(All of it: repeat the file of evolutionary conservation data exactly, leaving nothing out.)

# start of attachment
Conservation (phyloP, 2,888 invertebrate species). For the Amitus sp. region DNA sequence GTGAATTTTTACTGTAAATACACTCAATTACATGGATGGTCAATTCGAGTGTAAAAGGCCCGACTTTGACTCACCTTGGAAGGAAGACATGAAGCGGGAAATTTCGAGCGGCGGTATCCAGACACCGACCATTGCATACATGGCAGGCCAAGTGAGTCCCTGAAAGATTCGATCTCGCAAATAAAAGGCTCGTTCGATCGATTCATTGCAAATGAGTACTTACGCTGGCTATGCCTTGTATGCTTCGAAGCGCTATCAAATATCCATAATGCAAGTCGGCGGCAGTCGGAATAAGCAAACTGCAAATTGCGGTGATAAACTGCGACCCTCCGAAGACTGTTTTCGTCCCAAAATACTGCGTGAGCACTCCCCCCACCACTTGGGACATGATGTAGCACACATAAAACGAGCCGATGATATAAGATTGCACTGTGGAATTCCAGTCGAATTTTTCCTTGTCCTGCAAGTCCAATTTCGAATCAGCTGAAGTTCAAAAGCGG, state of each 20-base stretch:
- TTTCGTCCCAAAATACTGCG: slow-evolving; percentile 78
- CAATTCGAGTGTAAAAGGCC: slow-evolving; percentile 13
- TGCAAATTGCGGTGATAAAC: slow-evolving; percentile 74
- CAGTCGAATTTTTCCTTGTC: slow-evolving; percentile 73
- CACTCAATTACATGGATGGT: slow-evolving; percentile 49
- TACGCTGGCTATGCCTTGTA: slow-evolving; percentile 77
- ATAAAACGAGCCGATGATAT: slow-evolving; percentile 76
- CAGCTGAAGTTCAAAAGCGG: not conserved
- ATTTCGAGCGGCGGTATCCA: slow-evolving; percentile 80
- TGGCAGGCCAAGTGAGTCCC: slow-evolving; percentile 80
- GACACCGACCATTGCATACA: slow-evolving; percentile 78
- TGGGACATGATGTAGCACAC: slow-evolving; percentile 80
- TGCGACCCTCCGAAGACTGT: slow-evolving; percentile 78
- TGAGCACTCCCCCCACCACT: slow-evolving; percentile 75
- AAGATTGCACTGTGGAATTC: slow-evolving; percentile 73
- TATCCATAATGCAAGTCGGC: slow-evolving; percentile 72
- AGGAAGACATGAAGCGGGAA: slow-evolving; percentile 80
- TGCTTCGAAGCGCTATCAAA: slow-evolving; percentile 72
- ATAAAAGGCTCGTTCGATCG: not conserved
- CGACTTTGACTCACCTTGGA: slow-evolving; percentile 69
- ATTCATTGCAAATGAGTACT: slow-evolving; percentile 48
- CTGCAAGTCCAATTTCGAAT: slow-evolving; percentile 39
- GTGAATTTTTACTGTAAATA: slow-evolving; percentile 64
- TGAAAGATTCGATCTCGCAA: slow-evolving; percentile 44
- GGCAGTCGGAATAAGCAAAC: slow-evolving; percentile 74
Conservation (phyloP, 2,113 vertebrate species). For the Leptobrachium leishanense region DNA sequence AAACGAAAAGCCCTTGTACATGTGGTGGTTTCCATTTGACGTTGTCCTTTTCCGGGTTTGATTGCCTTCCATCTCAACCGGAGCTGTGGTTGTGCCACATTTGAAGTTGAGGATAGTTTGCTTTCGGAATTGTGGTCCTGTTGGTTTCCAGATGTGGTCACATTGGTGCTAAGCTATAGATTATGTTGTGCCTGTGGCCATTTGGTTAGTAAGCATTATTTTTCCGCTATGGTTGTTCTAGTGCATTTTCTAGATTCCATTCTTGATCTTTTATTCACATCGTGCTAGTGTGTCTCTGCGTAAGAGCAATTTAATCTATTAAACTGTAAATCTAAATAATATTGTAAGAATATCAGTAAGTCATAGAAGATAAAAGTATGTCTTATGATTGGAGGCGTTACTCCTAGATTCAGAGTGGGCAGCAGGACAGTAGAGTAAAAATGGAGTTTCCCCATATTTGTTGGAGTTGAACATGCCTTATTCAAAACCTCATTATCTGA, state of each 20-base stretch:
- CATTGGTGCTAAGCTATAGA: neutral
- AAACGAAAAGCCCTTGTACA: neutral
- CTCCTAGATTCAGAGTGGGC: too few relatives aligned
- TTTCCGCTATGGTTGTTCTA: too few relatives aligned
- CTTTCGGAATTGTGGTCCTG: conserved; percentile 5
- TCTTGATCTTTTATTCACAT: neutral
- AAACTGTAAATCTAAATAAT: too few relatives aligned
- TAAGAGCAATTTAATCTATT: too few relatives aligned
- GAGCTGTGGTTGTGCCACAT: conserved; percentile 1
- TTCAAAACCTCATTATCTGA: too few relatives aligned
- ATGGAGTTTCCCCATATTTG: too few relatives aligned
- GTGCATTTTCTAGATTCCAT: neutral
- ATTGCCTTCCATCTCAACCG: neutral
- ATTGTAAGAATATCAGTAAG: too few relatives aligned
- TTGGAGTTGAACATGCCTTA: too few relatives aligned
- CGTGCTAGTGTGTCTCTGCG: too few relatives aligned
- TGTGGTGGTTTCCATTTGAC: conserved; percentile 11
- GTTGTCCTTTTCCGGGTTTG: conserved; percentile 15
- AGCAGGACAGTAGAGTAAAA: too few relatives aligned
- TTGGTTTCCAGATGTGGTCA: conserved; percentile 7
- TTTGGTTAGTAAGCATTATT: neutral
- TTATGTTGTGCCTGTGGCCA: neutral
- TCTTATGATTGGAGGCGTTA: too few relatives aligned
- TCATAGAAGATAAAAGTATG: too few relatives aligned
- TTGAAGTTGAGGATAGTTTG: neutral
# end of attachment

Conservation (phyloP, 2,888 invertebrate species). For the Amitus sp. region DNA sequence GTGAATTTTTACTGTAAATACACTCAATTACATGGATGGTCAATTCGAGTGTAAAAGGCCCGACTTTGACTCACCTTGGAAGGAAGACATGAAGCGGGAAATTTCGAGCGGCGGTATCCAGACACCGACCATTGCATACATGGCAGGCCAAGTGAGTCCCTGAAAGATTCGATCTCGCAAATAAAAGGCTCGTTCGATCGATTCATTGCAAATGAGTACTTACGCTGGCTATGCCTTGTATGCTTCGAAGCGCTATCAAATATCCATAATGCAAGTCGGCGGCAGTCGGAATAAGCAAACTGCAAATTGCGGTGATAAACTGCGACCCTCCGAAGACTGTTTTCGTCCCAAAATACTGCGTGAGCACTCCCCCCACCACTTGGGACATGATGTAGCACACATAAAACGAGCCGATGATATAAGATTGCACTGTGGAATTCCAGTCGAATTTTTCCTTGTCCTGCAAGTCCAATTTCGAATCAGCTGAAGTTCAAAAGCGG, state of each 20-base stretch:
- TTTCGTCCCAAAATACTGCG: slow-evolving; percentile 78
- CAATTCGAGTGTAAAAGGCC: slow-evolving; percentile 13
- TGCAAATTGCGGTGATAAAC: slow-evolving; percentile 74
- CAGTCGAATTTTTCCTTGTC: slow-evolving; percentile 73
- CACTCAATTACATGGATGGT: slow-evolving; percentile 49
- TACGCTGGCTATGCCTTGTA: slow-evolving; percentile 77
- ATAAAACGAGCCGATGATAT: slow-evolving; percentile 76
- CAGCTGAAGTTCAAAAGCGG: not conserved
- ATTTCGAGCGGCGGTATCCA: slow-evolving; percentile 80
- TGGCAGGCCAAGTGAGTCCC: slow-evolving; percentile 80
- GACACCGACCATTGCATACA: slow-evolving; percentile 78
- TGGGACATGATGTAGCACAC: slow-evolving; percentile 80
- TGCGACCCTCCGAAGACTGT: slow-evolving; percentile 78
- TGAGCACTCCCCCCACCACT: slow-evolving; percentile 75
- AAGATTGCACTGTGGAATTC: slow-evolving; percentile 73
- TATCCATAATGCAAGTCGGC: slow-evolving; percentile 72
- AGGAAGACATGAAGCGGGAA: slow-evolving; percentile 80
- TGCTTCGAAGCGCTATCAAA: slow-evolving; percentile 72
- ATAAAAGGCTCGTTCGATCG: not conserved
- CGACTTTGACTCACCTTGGA: slow-evolving; percentile 69
- ATTCATTGCAAATGAGTACT: slow-evolving; percentile 48
- CTGCAAGTCCAATTTCGAAT: slow-evolving; percentile 39
- GTGAATTTTTACTGTAAATA: slow-evolving; percentile 64
- TGAAAGATTCGATCTCGCAA: slow-evolving; percentile 44
- GGCAGTCGGAATAAGCAAAC: slow-evolving; percentile 74
Conservation (phyloP, 2,113 vertebrate species). For the Leptobrachium leishanense region DNA sequence AAACGAAAAGCCCTTGTACATGTGGTGGTTTCCATTTGACGTTGTCCTTTTCCGGGTTTGATTGCCTTCCATCTCAACCGGAGCTGTGGTTGTGCCACATTTGAAGTTGAGGATAGTTTGCTTTCGGAATTGTGGTCCTGTTGGTTTCCAGATGTGGTCACATTGGTGCTAAGCTATAGATTATGTTGTGCCTGTGGCCATTTGGTTAGTAAGCATTATTTTTCCGCTATGGTTGTTCTAGTGCATTTTCTAGATTCCATTCTTGATCTTTTATTCACATCGTGCTAGTGTGTCTCTGCGTAAGAGCAATTTAATCTATTAAACTGTAAATCTAAATAATATTGTAAGAATATCAGTAAGTCATAGAAGATAAAAGTATGTCTTATGATTGGAGGCGTTACTCCTAGATTCAGAGTGGGCAGCAGGACAGTAGAGTAAAAATGGAGTTTCCCCATATTTGTTGGAGTTGAACATGCCTTATTCAAAACCTCATTATCTGA, state of each 20-base stretch:
- CATTGGTGCTAAGCTATAGA: neutral
- AAACGAAAAGCCCTTGTACA: neutral
- CTCCTAGATTCAGAGTGGGC: too few relatives aligned
- TTTCCGCTATGGTTGTTCTA: too few relatives aligned
- CTTTCGGAATTGTGGTCCTG: conserved; percentile 5
- TCTTGATCTTTTATTCACAT: neutral
- AAACTGTAAATCTAAATAAT: too few relatives aligned
- TAAGAGCAATTTAATCTATT: too few relatives aligned
- GAGCTGTGGTTGTGCCACAT: conserved; percentile 1
- TTCAAAACCTCATTATCTGA: too few relatives aligned
- ATGGAGTTTCCCCATATTTG: too few relatives aligned
- GTGCATTTTCTAGATTCCAT: neutral
- ATTGCCTTCCATCTCAACCG: neutral
- ATTGTAAGAATATCAGTAAG: too few relatives aligned
- TTGGAGTTGAACATGCCTTA: too few relatives aligned
- CGTGCTAGTGTGTCTCTGCG: too few relatives aligned
- TGTGGTGGTTTCCATTTGAC: conserved; percentile 11
- GTTGTCCTTTTCCGGGTTTG: conserved; percentile 15
- AGCAGGACAGTAGAGTAAAA: too few relatives aligned
- TTGGTTTCCAGATGTGGTCA: conserved; percentile 7
- TTTGGTTAGTAAGCATTATT: neutral
- TTATGTTGTGCCTGTGGCCA: neutral
- TCTTATGATTGGAGGCGTTA: too few relatives aligned
- TCATAGAAGATAAAAGTATG: too few relatives aligned
- TTGAAGTTGAGGATAGTTTG: neutral